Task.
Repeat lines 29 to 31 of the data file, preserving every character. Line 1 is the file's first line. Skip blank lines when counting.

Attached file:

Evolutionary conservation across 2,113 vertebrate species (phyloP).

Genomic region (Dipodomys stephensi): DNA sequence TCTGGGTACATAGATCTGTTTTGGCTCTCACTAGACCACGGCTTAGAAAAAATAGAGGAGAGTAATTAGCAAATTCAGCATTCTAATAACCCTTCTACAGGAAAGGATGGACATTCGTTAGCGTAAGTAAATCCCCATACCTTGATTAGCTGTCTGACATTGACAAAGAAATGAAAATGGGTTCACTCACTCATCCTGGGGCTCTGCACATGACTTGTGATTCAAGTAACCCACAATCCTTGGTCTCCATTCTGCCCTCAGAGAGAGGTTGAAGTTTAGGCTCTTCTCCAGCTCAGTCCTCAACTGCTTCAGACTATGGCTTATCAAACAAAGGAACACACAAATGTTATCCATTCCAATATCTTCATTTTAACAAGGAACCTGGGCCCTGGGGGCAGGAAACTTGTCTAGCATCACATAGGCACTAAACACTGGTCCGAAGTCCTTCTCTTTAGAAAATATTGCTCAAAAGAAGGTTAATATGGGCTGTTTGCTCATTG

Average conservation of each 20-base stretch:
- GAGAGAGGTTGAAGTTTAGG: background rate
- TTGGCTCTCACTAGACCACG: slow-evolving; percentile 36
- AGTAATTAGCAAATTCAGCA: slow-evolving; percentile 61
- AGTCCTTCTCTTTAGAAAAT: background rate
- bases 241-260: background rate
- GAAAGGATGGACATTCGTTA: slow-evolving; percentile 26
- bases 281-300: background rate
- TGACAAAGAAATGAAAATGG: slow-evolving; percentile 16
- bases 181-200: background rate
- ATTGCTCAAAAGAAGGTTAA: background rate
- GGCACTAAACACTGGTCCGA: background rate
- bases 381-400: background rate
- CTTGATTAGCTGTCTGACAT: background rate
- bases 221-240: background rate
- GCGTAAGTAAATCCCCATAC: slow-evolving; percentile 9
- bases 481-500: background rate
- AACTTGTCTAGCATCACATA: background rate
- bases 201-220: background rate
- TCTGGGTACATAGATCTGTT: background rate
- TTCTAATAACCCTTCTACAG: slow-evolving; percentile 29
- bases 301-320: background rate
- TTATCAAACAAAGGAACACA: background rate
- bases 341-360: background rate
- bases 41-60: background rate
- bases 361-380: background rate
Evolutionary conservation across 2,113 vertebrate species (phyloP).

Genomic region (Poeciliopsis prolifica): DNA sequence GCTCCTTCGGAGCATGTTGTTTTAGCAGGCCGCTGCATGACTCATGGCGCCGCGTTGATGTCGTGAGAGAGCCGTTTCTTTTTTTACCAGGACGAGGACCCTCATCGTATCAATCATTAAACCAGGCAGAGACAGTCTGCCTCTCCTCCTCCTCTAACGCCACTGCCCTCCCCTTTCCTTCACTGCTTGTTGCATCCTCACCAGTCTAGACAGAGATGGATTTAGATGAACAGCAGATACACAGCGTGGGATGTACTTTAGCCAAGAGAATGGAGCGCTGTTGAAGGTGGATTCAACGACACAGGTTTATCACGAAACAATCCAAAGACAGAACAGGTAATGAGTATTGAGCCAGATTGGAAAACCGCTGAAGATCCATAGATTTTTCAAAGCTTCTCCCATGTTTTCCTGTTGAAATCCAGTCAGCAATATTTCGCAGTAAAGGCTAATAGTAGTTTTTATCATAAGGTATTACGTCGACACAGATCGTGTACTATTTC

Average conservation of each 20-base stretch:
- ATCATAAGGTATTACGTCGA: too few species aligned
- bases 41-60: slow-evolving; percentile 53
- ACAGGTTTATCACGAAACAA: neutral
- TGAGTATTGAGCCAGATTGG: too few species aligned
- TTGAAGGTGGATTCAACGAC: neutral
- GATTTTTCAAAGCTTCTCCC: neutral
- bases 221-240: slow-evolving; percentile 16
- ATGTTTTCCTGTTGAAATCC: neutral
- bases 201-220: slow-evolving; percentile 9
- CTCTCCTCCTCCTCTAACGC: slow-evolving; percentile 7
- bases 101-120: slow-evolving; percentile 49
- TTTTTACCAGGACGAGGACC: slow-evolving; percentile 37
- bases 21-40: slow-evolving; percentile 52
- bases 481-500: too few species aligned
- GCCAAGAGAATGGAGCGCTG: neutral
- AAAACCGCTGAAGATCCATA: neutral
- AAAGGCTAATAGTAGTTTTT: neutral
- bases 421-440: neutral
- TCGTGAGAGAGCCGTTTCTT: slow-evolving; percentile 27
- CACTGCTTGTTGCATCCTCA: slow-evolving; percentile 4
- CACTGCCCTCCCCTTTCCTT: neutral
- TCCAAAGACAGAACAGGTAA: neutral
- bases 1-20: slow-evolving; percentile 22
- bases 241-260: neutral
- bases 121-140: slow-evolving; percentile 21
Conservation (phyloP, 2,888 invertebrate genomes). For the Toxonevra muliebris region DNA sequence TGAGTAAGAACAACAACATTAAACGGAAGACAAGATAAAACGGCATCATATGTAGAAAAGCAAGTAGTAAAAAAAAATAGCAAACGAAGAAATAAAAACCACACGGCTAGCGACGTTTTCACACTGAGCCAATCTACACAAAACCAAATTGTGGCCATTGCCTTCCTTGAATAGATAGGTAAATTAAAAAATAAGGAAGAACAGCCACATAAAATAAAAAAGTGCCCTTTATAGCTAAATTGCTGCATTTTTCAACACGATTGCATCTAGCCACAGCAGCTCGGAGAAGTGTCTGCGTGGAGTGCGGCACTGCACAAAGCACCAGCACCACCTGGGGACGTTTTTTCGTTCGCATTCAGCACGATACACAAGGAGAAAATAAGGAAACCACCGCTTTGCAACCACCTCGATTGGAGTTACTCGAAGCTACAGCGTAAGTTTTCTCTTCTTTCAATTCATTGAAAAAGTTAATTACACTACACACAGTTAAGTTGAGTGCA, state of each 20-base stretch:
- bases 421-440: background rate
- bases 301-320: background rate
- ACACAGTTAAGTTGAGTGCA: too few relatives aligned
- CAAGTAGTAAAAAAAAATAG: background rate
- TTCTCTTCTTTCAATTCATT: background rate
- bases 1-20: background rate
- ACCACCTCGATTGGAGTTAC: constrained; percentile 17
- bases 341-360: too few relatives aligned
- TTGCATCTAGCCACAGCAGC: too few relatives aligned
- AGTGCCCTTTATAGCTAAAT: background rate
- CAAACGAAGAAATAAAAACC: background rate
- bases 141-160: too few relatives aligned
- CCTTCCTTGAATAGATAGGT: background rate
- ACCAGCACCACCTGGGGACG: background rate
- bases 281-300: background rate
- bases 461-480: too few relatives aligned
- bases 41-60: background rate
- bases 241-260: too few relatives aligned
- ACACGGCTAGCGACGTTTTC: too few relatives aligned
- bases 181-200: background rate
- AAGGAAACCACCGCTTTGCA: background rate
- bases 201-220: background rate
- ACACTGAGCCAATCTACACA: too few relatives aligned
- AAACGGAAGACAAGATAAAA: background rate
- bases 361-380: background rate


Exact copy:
Evolutionary conservation across 2,113 vertebrate species (phyloP).

Genomic region (Poeciliopsis prolifica): DNA sequence GCTCCTTCGGAGCATGTTGTTTTAGCAGGCCGCTGCATGACTCATGGCGCCGCGTTGATGTCGTGAGAGAGCCGTTTCTTTTTTTACCAGGACGAGGACCCTCATCGTATCAATCATTAAACCAGGCAGAGACAGTCTGCCTCTCCTCCTCCTCTAACGCCACTGCCCTCCCCTTTCCTTCACTGCTTGTTGCATCCTCACCAGTCTAGACAGAGATGGATTTAGATGAACAGCAGATACACAGCGTGGGATGTACTTTAGCCAAGAGAATGGAGCGCTGTTGAAGGTGGATTCAACGACACAGGTTTATCACGAAACAATCCAAAGACAGAACAGGTAATGAGTATTGAGCCAGATTGGAAAACCGCTGAAGATCCATAGATTTTTCAAAGCTTCTCCCATGTTTTCCTGTTGAAATCCAGTCAGCAATATTTCGCAGTAAAGGCTAATAGTAGTTTTTATCATAAGGTATTACGTCGACACAGATCGTGTACTATTTC

Average conservation of each 20-base stretch: